Hunters Help With Brucellosis Surveillance

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During the 2005-06 hunting season, hunters voluntarily took blood samples from nearly 900 elk in western Wyoming. Hunters were asked to take part in studies to determine brucellosis seroprevalence rates, or if the animal has been exposed to the disease, in herds of interest around the Jackson/Pinedale region and as part of the Governor's Brucellosis Coordination Team's recommendation to increase sampling throughout the state.

Last year the Wyoming Game and Fish Department surveyed the southwest quadrant of the state by mailing approximately 5,000 sampling kits to hunters with licenses in that region. Of those kits, 343 were returned with useable elk blood samples and a single elk was determined to be seropositive.

The positive elk was found just east of Lander. "This elk was very close to the brucellosis endemic area," said Hank Edwards, Game and Fish wildlife disease specialist. "Historically we haven't found any seropositive elk outside of the brucellosis endemic area in northwest Wyoming."

Elk in southwest Wyoming are not supplementally fed on feedgrounds as the animals are in the Jackson/Pinedale area, where brucellosis rates are much higher. Historically, seroprevalence has ranged from 2-3 percent in elk outside of feedground areas, presumably because these are elk that have interchange with the brucellosis endemic region. In 2004, for example, 1,500 sampling kits were sent to hunters in northeastern Wyoming and all samples that were returned tested negative.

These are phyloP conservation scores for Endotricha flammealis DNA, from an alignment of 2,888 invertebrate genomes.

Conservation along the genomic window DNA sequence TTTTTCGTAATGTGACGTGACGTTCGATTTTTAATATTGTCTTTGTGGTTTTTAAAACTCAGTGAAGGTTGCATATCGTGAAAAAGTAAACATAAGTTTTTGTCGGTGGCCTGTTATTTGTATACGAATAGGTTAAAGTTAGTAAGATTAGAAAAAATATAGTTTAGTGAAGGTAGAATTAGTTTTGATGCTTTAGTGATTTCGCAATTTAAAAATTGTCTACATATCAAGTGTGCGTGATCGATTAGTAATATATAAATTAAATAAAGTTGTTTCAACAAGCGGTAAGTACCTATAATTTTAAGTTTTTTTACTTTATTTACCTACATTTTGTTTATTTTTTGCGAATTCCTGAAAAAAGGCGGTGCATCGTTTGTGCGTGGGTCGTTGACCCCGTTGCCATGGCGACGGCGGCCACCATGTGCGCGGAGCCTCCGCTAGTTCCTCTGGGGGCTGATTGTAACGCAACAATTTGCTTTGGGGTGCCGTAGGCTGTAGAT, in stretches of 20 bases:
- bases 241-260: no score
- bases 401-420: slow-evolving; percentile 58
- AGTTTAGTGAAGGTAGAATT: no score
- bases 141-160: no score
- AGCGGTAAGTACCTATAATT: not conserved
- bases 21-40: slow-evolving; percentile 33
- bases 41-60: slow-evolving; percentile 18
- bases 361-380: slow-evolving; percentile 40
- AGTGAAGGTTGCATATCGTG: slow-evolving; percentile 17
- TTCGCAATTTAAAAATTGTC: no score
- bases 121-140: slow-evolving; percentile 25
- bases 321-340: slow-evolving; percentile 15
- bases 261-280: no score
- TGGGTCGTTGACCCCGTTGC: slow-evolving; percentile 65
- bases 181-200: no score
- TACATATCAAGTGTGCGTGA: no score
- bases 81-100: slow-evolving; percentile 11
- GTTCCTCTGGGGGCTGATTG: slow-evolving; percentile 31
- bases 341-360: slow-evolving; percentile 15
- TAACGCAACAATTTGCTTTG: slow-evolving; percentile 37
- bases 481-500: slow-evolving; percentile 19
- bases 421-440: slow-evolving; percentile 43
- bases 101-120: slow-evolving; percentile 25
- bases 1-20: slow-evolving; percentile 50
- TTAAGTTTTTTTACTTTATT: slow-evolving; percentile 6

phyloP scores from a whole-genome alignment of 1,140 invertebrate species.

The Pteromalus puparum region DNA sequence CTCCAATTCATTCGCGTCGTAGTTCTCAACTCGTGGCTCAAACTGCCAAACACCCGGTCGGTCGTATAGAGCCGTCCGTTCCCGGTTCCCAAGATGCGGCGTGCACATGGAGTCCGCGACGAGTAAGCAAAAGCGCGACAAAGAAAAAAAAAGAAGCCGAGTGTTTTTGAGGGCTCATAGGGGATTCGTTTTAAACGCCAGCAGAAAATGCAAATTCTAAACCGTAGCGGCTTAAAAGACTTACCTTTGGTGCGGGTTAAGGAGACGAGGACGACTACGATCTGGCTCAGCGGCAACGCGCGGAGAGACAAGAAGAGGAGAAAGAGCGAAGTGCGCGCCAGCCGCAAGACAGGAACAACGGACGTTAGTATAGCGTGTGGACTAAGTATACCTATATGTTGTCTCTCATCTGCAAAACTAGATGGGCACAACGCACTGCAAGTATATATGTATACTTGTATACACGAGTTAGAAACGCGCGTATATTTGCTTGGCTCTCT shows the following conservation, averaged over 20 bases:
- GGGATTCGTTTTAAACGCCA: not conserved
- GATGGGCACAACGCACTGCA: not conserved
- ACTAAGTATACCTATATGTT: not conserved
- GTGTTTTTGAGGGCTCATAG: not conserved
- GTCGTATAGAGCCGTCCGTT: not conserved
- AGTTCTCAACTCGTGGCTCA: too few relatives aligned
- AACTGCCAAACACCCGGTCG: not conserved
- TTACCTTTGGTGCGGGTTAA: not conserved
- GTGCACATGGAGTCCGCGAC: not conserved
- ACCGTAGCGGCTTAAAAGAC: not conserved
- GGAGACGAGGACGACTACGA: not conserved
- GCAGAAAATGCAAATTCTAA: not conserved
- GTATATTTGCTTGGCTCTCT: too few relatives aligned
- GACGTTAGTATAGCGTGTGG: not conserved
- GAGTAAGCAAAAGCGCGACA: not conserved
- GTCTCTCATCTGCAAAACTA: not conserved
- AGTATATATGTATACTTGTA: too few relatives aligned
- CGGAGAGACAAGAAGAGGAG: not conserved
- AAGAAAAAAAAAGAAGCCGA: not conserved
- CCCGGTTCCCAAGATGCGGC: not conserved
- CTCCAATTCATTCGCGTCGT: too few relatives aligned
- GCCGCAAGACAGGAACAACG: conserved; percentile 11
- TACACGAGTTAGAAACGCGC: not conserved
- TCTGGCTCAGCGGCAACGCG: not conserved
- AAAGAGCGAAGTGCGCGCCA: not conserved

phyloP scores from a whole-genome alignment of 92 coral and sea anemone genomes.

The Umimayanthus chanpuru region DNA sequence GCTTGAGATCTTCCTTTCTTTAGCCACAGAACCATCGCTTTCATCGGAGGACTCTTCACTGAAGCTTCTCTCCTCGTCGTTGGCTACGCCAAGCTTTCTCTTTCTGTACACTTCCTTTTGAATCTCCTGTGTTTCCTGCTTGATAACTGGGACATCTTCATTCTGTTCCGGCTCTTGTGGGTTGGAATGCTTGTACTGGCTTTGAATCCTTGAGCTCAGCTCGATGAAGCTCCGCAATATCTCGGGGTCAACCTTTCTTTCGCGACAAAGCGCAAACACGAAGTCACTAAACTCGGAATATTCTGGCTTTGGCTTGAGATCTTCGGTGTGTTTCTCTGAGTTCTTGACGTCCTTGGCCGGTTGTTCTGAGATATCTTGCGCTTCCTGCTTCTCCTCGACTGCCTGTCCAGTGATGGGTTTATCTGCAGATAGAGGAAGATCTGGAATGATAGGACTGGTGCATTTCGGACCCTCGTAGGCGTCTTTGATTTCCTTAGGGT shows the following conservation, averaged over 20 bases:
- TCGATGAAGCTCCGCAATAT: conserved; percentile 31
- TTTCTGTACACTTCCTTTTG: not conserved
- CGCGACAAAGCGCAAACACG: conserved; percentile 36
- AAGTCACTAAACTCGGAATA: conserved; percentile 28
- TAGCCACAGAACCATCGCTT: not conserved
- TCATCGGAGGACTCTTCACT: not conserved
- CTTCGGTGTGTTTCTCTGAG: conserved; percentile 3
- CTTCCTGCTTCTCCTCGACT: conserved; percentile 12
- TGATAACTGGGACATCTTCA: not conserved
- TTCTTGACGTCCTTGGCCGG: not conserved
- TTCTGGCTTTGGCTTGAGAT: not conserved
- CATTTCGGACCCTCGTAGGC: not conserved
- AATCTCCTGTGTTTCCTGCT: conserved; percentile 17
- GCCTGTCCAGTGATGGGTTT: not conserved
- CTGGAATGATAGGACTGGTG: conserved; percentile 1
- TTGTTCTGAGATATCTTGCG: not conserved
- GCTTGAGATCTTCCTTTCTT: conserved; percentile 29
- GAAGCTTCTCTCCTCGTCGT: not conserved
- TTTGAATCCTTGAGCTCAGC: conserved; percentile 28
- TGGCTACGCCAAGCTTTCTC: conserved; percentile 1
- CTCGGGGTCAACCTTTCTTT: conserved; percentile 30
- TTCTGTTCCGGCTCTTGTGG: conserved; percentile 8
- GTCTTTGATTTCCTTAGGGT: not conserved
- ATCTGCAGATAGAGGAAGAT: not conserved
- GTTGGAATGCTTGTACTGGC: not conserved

An elk is determined to be seropositive through multiple blood tests that indicate that an animal has been exposed to Brucella abortus, the bacteria causing brucellosis, through antibodies found in the blood. Seropositive results do not necessarily mean that an animal is currently infected or can transmit the disease to other elk or livestock.

Elk and bison were again tested around Jackson, as part of ongoing disease surveillance. This past year, successful hunters in Grand Teton National Park and the National Elk Refuge were asked to participate in a voluntary brucellosis surveillance program.

In bison, brucellosis seroprevalence continues to remain high. Of the hunter-harvested bison in 2005, 66 percent were seropositive, as compared to the five-year average of 60 percent.

"We were really successful in obtaining a large sample size this year," said Jill Miller, Game and Fish brucellosis feedground habitat biologist, who led the Jackson portion of the surveillance effort. "I would like to thank all the agency personnel who were involved, and especially hunters for their efforts. Without their cooperation, we would be unable to survey the health of this herd."

The seroprevalence of this portion of the Jackson Elk Herd was found to be 14 percent of all animals surveyed. The animals targeted in this hunter surveillance included those that would likely spend the winter on the National Elk Refuge.

Brucellosis transmitted to cattle herds from elk caused Wyoming to lose its brucellosis free status in 2004. Ongoing research and surveillance is part of the effort to eliminate brucellosis and gain brucellosis free status back to the state.